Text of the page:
I have two poems to share with you today.
The first is a poem by Rod Masumoto, who I mentioned in an earlier post. Rod was sole caregiver for his mother and he disproves the myth that men feel fewer emotions than women. He wrote this poem after claiming, “I’m a rational man, I don’t write or read poetry.” He allowed me to share it in my book, Breaking the Silence.
What Do I Feel?
by Rod Masumoto
What do I see?
Do you see what I feel?
I feel more than you can ever see.
It hurts to feel.
I feel too, too much.
Minutes become hours,
Hours become days,
Days become years,
Years become a lifetime!
So sad to see,
So sad to feel.
I wish to feel nothing!
I wrote the following in Breaking the Silence:
Within a few weeks, Rod sent me thirty poems, written during the wee hours of the morning. His poems told a story of his own development as a caregiver son. They first questioned God, life, himself, acceptance.
A year later, Rod said, “Do you know what I learned to do? I learned to put these feelings aside so I can concentrate on caring for my mother. These feelings can get in the way if I let them surface too much.”
Rod didn’t deny himself his emotions. He allowed himself a specific time to explore them so that he could become the rational and effective caregiver that was necessary to give the best of care to his mother. Writing became a tool to help him make sense of what he was experiencing.
The process of writing forces us to make decisions about ourselves as we search for appropriate words, feelings, ideas, and thoughts, letting our true inner voice that wants to be heard, be heard.
Alzheimer’s disease is one of the most baffling and arduous journeys for caregivers and loved ones. Even while we are burdened with the everyday stresses, like cleaning up BM and repeating the same thing over and over until we want to scream, we need discover how to muddle through so dignity and honor can be preserved. It becomes our mission to give care to ourselves so our loved ones can in turn, receive the best from us. Writing can give us that way to care for ourselves.
Dylan Thomas, We Did Not Go Gentle Into the Good Night
When it is all over
I will shout so all can hear.
“We put up a great fight, didn’t we?
We didn’t just sit back and cower with fear,
We didn’t just sit back and curse this thief
As he quietly stole into our lives.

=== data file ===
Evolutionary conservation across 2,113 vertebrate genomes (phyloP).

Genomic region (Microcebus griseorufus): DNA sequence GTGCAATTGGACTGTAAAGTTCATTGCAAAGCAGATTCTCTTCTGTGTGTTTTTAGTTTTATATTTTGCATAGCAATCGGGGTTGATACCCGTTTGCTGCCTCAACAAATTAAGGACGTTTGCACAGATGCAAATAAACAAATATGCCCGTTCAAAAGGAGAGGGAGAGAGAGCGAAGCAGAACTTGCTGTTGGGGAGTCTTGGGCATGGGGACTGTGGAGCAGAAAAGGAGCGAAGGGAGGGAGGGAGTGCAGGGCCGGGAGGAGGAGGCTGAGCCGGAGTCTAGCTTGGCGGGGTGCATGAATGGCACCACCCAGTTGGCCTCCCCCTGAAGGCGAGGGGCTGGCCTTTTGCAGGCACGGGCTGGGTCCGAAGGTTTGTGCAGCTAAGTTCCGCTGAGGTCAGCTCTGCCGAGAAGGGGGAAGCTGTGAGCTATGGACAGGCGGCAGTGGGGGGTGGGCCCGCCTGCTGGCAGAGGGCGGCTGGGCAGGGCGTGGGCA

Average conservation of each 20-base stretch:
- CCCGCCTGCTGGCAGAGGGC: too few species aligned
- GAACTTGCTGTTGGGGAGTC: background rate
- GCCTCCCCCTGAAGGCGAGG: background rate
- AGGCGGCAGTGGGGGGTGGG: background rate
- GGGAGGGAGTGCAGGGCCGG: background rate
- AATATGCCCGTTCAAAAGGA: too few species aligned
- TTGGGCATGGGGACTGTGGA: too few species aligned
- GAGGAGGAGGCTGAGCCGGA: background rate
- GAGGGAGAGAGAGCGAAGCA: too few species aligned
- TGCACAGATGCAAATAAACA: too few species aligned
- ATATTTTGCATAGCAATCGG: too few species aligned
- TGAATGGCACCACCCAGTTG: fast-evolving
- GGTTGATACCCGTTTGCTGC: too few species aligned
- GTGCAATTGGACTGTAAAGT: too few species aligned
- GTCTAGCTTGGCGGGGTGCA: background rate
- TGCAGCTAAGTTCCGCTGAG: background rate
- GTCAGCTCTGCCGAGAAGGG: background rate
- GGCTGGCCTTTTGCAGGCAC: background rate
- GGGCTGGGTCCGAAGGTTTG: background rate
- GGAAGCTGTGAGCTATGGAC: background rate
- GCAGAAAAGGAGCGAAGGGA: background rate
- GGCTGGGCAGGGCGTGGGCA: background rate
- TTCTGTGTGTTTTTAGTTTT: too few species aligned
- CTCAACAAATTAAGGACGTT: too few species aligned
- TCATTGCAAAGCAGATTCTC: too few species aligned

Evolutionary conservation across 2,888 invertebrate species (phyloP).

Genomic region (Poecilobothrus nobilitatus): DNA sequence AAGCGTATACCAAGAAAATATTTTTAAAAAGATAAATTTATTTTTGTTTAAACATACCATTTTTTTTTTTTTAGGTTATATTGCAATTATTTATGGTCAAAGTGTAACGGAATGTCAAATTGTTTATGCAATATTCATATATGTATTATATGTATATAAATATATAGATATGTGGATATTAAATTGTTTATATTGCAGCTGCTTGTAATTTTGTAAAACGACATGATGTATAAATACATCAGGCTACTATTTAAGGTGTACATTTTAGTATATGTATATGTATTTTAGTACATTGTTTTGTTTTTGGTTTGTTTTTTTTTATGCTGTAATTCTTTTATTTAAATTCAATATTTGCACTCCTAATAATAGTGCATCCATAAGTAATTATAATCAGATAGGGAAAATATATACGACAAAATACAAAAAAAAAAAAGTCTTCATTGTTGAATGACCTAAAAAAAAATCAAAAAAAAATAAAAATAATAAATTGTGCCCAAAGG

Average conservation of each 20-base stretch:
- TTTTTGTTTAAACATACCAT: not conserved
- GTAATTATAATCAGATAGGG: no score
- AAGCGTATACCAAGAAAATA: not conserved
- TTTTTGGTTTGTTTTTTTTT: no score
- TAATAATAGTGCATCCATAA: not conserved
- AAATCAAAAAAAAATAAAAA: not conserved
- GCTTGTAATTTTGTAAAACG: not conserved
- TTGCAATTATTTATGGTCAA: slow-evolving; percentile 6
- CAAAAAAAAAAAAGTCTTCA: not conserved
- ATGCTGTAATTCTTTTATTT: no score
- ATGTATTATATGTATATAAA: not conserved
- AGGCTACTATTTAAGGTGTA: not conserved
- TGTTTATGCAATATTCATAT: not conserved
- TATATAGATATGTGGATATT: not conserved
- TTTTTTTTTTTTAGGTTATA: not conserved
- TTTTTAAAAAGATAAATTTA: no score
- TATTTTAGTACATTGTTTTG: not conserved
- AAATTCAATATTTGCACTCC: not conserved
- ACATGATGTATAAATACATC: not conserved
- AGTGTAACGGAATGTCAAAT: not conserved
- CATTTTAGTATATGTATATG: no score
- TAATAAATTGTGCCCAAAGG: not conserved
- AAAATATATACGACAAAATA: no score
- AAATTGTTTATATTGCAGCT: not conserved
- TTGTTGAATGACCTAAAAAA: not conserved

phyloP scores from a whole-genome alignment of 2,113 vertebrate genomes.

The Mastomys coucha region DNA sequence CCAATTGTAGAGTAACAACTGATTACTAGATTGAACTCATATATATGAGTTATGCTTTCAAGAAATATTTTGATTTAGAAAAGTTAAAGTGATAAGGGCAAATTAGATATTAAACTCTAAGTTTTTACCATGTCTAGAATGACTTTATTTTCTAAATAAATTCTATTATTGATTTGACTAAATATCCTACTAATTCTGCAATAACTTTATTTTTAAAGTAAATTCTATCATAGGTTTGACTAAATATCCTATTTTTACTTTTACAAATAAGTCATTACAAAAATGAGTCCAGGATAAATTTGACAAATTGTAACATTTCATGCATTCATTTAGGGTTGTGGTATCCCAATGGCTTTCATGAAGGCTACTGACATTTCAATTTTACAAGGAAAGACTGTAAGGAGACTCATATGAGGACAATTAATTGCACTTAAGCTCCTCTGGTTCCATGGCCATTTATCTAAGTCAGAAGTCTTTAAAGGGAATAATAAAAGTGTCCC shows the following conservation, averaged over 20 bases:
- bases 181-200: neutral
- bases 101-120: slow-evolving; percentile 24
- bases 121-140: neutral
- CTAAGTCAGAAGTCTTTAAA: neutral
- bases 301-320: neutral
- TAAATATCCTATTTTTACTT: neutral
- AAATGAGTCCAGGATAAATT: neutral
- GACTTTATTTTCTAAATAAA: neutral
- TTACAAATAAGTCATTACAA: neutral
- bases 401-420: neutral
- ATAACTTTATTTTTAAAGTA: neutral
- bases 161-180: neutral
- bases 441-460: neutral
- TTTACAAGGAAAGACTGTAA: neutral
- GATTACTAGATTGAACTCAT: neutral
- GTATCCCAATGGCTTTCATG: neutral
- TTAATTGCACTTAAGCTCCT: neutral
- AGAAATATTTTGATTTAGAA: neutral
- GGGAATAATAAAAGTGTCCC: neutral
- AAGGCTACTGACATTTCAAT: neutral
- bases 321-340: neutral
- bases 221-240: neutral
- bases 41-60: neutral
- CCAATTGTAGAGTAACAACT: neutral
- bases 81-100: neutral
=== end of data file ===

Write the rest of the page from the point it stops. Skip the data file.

We knew he was cleverer than us,
His presence so mysteriously elusive
To the men in science.
We knew his capture
Would not be in your lifetime
But we didn’t sit in quiet desperation, did we?
We knew, didn’t we, if I had succumbed
To the burden of care, the thief’s laughter would have
Echoed through the walls of our home, and soon,
They would have crumbled.
Had you thrown up your arms in hopelessness
Each time the thief had come, he would have triumphed
Oh, so easily.
But we transcended this thief, you and I.
You held your dignity to the very end.
You walked, sometimes stumbled,
But never did you crawl before this monster thief,
No matter how he distanced you
From who and what you were.
Relentless as he was,
He could not rob you of all your memory.
You recalled your childhood and the first family
Who had loved you so, leaving him baffled and dumb.
Every inch of the way, you fought smiling, transcending
Each of the indignities he left in his wake.
Had we waited idly in darkened rooms,
For the capture of this thief,
This battle of our human spirit would have been lost.
We called him by name, Alzheimer’s,
Thus weakening him with each call.
His Achilles heel we wrapped
With our own pursuit of the Divine.
Whatever he stole, we lived without.
There will be no Nobel Prize for what we did,
Oh, but how we triumphed hour after hour, day after day.
We turned that 36-hour day into a 24-hour day.
We did, didn’t we?
With love, dignity, compassion,
Endurance and respect for the human soul,
No match for any prize of any name.
Unattainable by any thief of any size.”
When this is over,
Oh, how I will shout in triumph
For the two of us.
photo by Ryan Hirasuna from Mosaic Moon